Laws on 'puppy farms' tightened

Image caption The Welsh Assembly will force breeders to microchip puppies

Animal welfare groups have welcomed assembly government plans to tighten the laws surrounding so-called "puppy farms".

New legislation to replace the Breeding of Dogs Act in Wales will introduce a minimum supervision requirement of one human supervisor to 20 dogs.

It will also demand that registered breeders microchip their dogs.

The RSPCA believes the measures will bring over 1,000 unlicensed breeders in Wales under statutory control.

The animal welfare organisation has been calling for an improvement on the current act after a series of high-profile cases where puppies were reared in over-crowded and unsanitary conditions.

The new act will also lower the threshold when breeders have to register for a licence from five breeding bitches to a maximum of three.

Rural Affairs Minister Elin Jones said: "What is unacceptable is large-scale breeding of puppies where welfare of both the parents and offspring may be compromised.

"It's about improving standards and preventing suffering - prevention is better than cure, which is a principle of our overarching animal health and welfare strategy."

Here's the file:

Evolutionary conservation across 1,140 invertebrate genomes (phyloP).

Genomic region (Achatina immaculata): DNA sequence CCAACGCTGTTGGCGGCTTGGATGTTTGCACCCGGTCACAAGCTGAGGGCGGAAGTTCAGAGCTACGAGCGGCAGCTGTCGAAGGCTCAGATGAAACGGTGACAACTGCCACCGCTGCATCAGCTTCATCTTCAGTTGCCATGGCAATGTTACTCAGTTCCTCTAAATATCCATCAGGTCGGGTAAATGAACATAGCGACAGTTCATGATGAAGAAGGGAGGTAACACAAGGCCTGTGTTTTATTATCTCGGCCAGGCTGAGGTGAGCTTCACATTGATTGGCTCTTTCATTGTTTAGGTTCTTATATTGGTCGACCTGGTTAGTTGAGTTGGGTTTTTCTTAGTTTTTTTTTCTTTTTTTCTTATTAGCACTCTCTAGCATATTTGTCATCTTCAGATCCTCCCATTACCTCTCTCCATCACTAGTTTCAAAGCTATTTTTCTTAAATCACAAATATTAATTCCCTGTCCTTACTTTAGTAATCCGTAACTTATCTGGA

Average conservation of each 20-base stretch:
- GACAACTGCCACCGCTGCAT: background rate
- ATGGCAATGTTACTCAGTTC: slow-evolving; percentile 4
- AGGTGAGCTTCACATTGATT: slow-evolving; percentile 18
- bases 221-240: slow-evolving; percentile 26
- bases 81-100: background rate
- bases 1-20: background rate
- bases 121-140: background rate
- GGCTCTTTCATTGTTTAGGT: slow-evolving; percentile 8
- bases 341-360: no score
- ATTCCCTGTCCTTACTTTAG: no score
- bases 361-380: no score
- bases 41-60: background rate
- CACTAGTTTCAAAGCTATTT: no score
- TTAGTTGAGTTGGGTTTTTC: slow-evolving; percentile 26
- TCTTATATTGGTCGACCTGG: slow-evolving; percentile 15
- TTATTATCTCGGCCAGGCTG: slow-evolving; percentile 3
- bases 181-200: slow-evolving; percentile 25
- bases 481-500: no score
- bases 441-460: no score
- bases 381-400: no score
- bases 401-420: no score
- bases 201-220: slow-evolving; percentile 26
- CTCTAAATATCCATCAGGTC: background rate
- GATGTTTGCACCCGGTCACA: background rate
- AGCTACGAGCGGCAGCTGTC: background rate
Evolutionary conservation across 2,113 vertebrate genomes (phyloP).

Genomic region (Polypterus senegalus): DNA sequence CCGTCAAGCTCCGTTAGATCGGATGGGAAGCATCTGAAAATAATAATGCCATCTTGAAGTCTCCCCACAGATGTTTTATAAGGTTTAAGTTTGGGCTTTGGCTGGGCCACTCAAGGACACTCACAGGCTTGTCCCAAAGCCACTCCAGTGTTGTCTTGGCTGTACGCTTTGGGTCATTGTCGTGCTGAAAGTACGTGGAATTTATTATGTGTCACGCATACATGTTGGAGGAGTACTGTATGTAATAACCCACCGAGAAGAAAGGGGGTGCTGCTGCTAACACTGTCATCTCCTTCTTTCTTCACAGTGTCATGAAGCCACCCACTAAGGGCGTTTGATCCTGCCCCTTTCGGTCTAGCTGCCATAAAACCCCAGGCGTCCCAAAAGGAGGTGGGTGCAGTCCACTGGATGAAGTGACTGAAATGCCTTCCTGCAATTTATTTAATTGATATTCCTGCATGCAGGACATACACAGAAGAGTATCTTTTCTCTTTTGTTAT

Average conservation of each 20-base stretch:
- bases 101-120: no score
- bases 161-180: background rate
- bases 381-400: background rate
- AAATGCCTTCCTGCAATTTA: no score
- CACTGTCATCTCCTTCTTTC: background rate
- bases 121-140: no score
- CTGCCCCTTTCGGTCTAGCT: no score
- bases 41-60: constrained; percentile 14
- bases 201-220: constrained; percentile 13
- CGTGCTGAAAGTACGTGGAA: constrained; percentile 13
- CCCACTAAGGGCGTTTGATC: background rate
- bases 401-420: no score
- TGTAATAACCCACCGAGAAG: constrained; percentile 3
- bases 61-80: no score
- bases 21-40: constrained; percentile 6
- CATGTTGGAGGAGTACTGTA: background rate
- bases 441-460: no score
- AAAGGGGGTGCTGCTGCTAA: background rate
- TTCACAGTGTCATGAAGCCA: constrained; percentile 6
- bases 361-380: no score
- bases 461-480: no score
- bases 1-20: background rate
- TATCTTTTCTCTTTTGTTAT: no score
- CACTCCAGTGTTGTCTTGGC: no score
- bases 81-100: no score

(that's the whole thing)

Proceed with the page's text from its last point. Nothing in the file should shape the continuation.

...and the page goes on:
One previous high-profile case in Wales was an RSPCA raid in 2007 where police and animal welfare officers found 64 malnourished and diseased dogs, including 48 puppies and 16 breeding bitches.

When discovered, they had insufficient water and had been forced to live among the rotting carcasses of rats, and even a sheep.

'Greater powers'

Virtually all the dogs confiscated were suffering from ulcerated skin and parasitic infections, and several later died from their illnesses.

Claire Lawson, RSPCA's external affairs manager for Wales, welcomed the announcement: "In recent years Wales has witnessed a growing problem in the commercial production of puppies.

"We hope that these new regulations will give greater powers to tackle bad practice in the dog breeding industry, especially the so-called 'puppy farms'.

"We are also very supportive of the measures to identify and trace commercially bred dogs and we believe that this is good practice for all dog owners."

It is hoped the legislation could be in place before the end of the year.

British Veterinary Association President Professor Bill Reilly said: "Here in Wales the task and finish group on dog breeding has already made enormous headway in tackling the problems associated with puppy farms.

"The significant health and welfare problems of bitches and puppies in puppy farms are shameful and I hope that the new measures will go a long way to tackling these rogue traders."

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